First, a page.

And if later in life a combination of guaranteed withdrawals from your account and subpar market performance were to reduce your account's market value to zero, you would still be able to draw your $10,000 a year, but that you would be it. You would have no other account value to tap.

In short, this guarantee doesn't provide you with downside protection for your assets, only your income from those assets.

And even that protection has conditions you need to be aware of. For example, if you decide to draw more than the guaranteed payout amount in any year -- more than $10,000 in the case above -- the guaranteed amount can drop significantly for the rest of your life.

Other guarantees and riders that come with many variable annuities are also often misunderstood. Some annuities tout annual guaranteed growth rates of, say, 5% to 7% a year. But that percentage is typically applied to a hypothetical account value that you can "annuitize" (i.e., turn into a series of guaranteed payments) or from which you can draw a certain percentage each year.

Meanwhile, your actual account value is based on the performance of the investments you choose within the variable annuity, not the guaranteed growth rates. So if a stock market meltdown reduces the actual market value of your variable annuity by half and you want to withdraw your money, you get the market value of your annuity, not the value of the hypothetical account that's been receiving the guaranteed return.

Finally, you also need to realize what you're paying for the guarantee. The spike in market volatility over the past year has doubled, and in some cases even tripled, insurers' hedging costs of providing various guarantees. As a result, insurance companies have begun, to borrow their lingo, "de-risking," or reducing their exposure to these ballooning expenses.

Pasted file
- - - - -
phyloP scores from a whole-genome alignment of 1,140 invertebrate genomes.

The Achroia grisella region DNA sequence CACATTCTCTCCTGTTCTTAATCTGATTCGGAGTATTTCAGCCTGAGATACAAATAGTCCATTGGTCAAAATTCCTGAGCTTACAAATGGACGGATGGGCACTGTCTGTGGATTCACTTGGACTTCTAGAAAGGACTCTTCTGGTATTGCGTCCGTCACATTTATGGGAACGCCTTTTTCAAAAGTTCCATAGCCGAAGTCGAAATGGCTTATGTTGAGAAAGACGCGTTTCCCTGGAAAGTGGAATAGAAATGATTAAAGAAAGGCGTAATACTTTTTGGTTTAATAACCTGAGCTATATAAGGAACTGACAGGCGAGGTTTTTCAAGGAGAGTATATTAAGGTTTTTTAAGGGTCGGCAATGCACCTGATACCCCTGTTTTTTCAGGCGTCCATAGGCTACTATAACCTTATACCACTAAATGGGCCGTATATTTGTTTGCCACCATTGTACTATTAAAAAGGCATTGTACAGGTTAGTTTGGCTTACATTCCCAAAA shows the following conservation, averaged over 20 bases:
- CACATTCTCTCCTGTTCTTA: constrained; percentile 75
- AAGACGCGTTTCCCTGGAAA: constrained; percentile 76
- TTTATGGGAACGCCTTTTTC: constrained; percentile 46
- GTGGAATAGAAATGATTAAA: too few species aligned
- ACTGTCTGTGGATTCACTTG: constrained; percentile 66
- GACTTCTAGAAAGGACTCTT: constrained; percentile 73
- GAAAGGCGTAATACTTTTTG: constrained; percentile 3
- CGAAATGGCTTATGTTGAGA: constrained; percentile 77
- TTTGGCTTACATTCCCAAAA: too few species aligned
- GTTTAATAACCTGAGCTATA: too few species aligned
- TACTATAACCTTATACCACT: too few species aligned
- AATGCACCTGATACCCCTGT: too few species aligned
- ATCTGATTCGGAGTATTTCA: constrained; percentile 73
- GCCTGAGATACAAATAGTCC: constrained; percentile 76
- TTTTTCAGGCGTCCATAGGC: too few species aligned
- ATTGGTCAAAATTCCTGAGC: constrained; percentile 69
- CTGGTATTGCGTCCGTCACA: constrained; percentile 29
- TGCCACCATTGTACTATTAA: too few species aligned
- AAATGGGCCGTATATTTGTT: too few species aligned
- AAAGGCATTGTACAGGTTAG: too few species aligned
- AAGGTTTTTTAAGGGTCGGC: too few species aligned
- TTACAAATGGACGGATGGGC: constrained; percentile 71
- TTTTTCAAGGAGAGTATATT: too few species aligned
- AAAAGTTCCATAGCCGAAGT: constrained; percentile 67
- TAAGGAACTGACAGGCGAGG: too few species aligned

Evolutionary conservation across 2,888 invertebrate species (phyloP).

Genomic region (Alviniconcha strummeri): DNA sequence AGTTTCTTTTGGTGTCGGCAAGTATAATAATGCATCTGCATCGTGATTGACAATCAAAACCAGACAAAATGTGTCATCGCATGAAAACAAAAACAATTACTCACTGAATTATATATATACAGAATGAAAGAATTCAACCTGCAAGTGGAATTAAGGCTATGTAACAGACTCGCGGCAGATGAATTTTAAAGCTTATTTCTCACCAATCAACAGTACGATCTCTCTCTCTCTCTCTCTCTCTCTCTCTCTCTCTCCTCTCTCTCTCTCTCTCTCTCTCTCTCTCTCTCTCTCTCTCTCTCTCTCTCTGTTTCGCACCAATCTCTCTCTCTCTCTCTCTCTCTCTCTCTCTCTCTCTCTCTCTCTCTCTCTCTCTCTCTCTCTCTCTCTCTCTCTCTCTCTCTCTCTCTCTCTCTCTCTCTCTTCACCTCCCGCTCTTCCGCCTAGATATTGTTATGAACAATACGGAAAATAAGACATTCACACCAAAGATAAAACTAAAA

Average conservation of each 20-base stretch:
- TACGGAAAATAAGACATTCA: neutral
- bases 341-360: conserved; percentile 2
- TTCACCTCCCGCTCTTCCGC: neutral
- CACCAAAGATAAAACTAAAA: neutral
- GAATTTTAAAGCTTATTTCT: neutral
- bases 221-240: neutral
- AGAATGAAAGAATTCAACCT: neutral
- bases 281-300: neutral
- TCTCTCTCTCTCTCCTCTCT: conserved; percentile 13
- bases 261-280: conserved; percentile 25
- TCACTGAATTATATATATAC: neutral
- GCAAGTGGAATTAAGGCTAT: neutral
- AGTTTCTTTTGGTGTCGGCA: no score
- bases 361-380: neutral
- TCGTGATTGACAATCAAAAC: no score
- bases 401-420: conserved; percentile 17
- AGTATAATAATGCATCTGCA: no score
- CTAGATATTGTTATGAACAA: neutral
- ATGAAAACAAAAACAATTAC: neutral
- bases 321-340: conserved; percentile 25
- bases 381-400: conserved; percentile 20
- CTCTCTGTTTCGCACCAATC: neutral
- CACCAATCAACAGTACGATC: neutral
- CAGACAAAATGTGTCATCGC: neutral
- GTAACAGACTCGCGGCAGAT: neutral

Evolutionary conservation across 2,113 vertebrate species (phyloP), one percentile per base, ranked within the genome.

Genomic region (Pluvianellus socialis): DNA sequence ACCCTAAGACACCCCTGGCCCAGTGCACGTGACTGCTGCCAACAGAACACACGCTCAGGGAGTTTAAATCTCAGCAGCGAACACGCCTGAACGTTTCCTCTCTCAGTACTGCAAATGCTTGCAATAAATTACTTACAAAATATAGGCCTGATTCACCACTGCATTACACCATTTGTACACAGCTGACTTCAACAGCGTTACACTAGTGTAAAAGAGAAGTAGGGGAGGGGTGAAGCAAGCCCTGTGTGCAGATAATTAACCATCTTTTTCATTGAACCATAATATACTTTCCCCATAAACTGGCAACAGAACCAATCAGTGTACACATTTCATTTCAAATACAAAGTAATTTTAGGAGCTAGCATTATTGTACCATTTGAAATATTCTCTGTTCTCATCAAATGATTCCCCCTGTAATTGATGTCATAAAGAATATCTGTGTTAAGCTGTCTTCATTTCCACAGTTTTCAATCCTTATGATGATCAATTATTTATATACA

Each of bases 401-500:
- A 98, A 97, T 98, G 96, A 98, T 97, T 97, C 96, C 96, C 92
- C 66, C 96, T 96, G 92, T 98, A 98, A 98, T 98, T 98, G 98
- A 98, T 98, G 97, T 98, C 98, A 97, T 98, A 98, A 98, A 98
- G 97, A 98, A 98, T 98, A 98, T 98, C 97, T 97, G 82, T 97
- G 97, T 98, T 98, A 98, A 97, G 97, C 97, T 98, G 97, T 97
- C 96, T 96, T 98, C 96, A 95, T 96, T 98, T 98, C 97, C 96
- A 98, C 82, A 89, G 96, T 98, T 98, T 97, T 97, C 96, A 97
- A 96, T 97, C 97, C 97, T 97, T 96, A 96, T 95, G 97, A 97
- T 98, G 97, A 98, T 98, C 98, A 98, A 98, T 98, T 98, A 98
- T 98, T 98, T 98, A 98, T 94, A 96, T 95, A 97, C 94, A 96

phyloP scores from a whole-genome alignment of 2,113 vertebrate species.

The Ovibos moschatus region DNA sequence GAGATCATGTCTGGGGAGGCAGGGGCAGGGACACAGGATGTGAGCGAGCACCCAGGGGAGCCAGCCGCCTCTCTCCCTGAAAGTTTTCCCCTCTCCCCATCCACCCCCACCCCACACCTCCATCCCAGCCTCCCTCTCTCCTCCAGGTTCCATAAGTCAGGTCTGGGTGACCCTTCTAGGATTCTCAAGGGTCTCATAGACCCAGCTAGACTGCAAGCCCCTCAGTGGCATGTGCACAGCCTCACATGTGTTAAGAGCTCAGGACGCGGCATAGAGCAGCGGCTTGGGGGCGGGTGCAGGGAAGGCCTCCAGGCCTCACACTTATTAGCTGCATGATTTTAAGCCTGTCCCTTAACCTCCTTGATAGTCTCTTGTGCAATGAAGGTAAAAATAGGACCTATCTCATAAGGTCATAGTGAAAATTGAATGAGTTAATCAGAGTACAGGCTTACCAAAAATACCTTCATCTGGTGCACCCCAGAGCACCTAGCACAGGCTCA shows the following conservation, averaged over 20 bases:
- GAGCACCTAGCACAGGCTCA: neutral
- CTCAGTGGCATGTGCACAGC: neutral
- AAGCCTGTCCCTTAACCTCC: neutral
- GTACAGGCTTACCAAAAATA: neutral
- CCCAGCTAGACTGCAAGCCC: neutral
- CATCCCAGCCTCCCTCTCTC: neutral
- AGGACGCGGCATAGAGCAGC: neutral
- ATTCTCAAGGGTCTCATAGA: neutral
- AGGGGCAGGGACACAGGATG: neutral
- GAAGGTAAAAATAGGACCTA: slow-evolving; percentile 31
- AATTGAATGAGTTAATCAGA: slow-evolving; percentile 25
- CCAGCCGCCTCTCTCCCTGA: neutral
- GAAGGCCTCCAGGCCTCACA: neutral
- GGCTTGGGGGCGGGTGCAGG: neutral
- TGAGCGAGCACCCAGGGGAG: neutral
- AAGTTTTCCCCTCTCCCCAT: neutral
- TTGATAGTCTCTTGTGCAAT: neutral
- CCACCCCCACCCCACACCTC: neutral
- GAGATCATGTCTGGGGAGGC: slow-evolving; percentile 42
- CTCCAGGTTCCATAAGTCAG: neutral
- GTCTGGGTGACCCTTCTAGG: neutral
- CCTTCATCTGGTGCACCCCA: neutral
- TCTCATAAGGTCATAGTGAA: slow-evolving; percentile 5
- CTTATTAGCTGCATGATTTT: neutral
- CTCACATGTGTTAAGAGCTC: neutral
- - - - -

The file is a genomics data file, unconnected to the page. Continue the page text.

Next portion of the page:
One result is that the annual fee of 0.65% to 0.9% many insurers were previously charging for riders like the guaranteed lifetime withdrawal benefit before last year has now climbed to 1% to 1.25%. Throw in an annuity's other fees -- perhaps 1.25% a year for insurance costs and 1% or so for managing the annuity's investment portfolios -- and total annual costs can easily hit or exceed 3% a year. At that level, it becomes difficult for your account value to pay out income, absorb the fees and still grow so that your income can rise to keep pace with inflation.

At the very least, I recommend that you check out the annuities section of our Ultimate Guide To Retirement. That will give a better understanding of how annuities work. Given how complicated some annuities can be, you may also want to enlist the help of an adviser who doesn't have a commission riding on this transaction.

Whatever do you, though, don't move any of your money into a variable annuity without first finding out exactly what the guarantee is, what it costs and how much you'll be paying in total fees for the annuity, including surrender charges if you want to get out.

Once you've looked at it more closely, I think you'll find that this annuity isn't protecting the actual market value of your portfolio from market declines, and that you're paying a hefty price for whatever guarantee it is offering. To top of page